Verse > Anthologies > Henry Wadsworth Longfellow, ed. > Poems of Places > Oceanica
Henry Wadsworth Longfellow, ed.  Poems of Places: An Anthology in 31 Volumes.
Oceanica: Vol. XXXI.  1876–79.
Miscellaneous: Seas of the Tropics
Morning at Sea in the Tropics
George Gordon McCrae (1833–1927)
NIGHT waned and wasted, and the fading stars
Died out like lamps that long survived a feast,
And the moon, pale with watching, sank to rest
Behind the cloud-piled ramparts of the main.
Young, blooming Morn, crowned with her bridal wreath,        5
Bent o’er her mirror clear, the faithful sea,
And gazing on her loveliness therein,
Blushed to the brows, till every imaged charm
Flung roses on the bosom of the wave,
Then, glancing heavenward, both, they blushed again,        10
As sprang the Sun to claim his radiant bride;
And sea and sky seemed but one rose of morn,
Which thenceforth grew in glory, and the world
Shot back her lesser light upon the day,
While night sped on to seek the sombre shades        15
That sleep in silent caves beyond the sea.
The day grew calmer, hotter, and our barque
Lay like a sleeping swan upon a lake,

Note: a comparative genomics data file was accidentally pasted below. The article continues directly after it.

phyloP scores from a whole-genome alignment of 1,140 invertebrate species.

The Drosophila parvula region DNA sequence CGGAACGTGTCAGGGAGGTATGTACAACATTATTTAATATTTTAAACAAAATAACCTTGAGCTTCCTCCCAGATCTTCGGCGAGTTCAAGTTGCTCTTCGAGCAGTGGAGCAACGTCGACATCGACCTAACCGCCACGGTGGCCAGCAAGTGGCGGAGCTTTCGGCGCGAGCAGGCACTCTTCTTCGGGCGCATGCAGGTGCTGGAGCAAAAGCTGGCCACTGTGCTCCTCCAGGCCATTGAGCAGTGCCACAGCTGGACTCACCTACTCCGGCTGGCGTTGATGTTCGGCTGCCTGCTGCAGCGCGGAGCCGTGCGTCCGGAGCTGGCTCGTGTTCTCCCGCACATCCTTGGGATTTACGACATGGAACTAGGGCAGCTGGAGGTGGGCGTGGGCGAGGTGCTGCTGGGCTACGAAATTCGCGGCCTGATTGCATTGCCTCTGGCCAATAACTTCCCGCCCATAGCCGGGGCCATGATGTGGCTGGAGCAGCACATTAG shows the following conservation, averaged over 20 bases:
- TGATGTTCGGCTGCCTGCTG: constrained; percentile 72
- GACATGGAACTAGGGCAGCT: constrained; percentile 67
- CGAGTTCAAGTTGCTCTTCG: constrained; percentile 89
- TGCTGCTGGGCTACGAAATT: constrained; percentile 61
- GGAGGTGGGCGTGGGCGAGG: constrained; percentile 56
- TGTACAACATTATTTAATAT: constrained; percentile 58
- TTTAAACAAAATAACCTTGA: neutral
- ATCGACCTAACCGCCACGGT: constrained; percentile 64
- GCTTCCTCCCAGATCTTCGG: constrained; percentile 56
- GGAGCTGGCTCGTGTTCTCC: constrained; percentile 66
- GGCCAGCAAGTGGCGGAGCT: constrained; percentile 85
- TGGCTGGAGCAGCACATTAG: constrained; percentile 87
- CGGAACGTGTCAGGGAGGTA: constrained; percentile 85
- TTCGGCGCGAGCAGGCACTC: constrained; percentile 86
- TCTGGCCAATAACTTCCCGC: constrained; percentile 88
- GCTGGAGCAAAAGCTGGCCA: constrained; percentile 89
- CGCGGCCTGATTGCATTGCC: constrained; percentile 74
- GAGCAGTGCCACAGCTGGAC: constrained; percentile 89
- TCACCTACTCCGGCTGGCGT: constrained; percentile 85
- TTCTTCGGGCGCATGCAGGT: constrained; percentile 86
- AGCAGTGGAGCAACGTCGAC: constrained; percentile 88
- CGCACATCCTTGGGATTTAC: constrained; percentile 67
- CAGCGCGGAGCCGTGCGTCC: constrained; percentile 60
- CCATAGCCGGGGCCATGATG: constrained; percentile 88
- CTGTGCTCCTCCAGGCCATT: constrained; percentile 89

And such soft airs as blew from off the land
Brought with them fragrant odors, and we felt        20
That orange groves lay blooming ’neath the sun
Which blazed so fiercely overhead at sea.
We heard (with Fancy’s ear) a distant bell;
And through the haze that simmered on the main
Pictured a purple shore,—a convent tower        25
And snowy cots, that from the dark hillside
Peeped forth ’tween plantain-patches at the sky,
Or smiled through groves of cocoas on the sea.
Meanwhile our ship slid on, with breathing sails
Fraught with the melody of murmured song        30
Such as the zephyr chanted to the morn,
And showers of diamonds flashed before the prow,
While sternwards whirled unstrung pale beads of foam,—
Pearls from the loosened chaplet of the sea.
Mid these the flame-bright Nautilus, that seemed        35
Itself a floweret cast upon the stream,
Spread out its crimson sail and drifted on.
Beyond arose a cloud (as ’t were) of birds,
That leaped from out the wave to meet the sun,
Flew a short circuit, till their wings grew dry,        40
And seaward fell in showers of silver rain.
Mid these careered the dolphin-squadrons swift,
With mail of changeful hue, and Iris tints;
And floating slowly on, a sea-flower passed,
A living creature (none the less a flower)        45
That lives its life in love, and dies for joy,
Unmissed mid myriads in the sapphire sea.

Shakespeare · Bible · Strunk · Anatomy · Nonfiction · Quotations · Reference · Fiction · Poetry
© 1993–2015 · [Top 150] · Subjects · Titles · Authors · World Lit.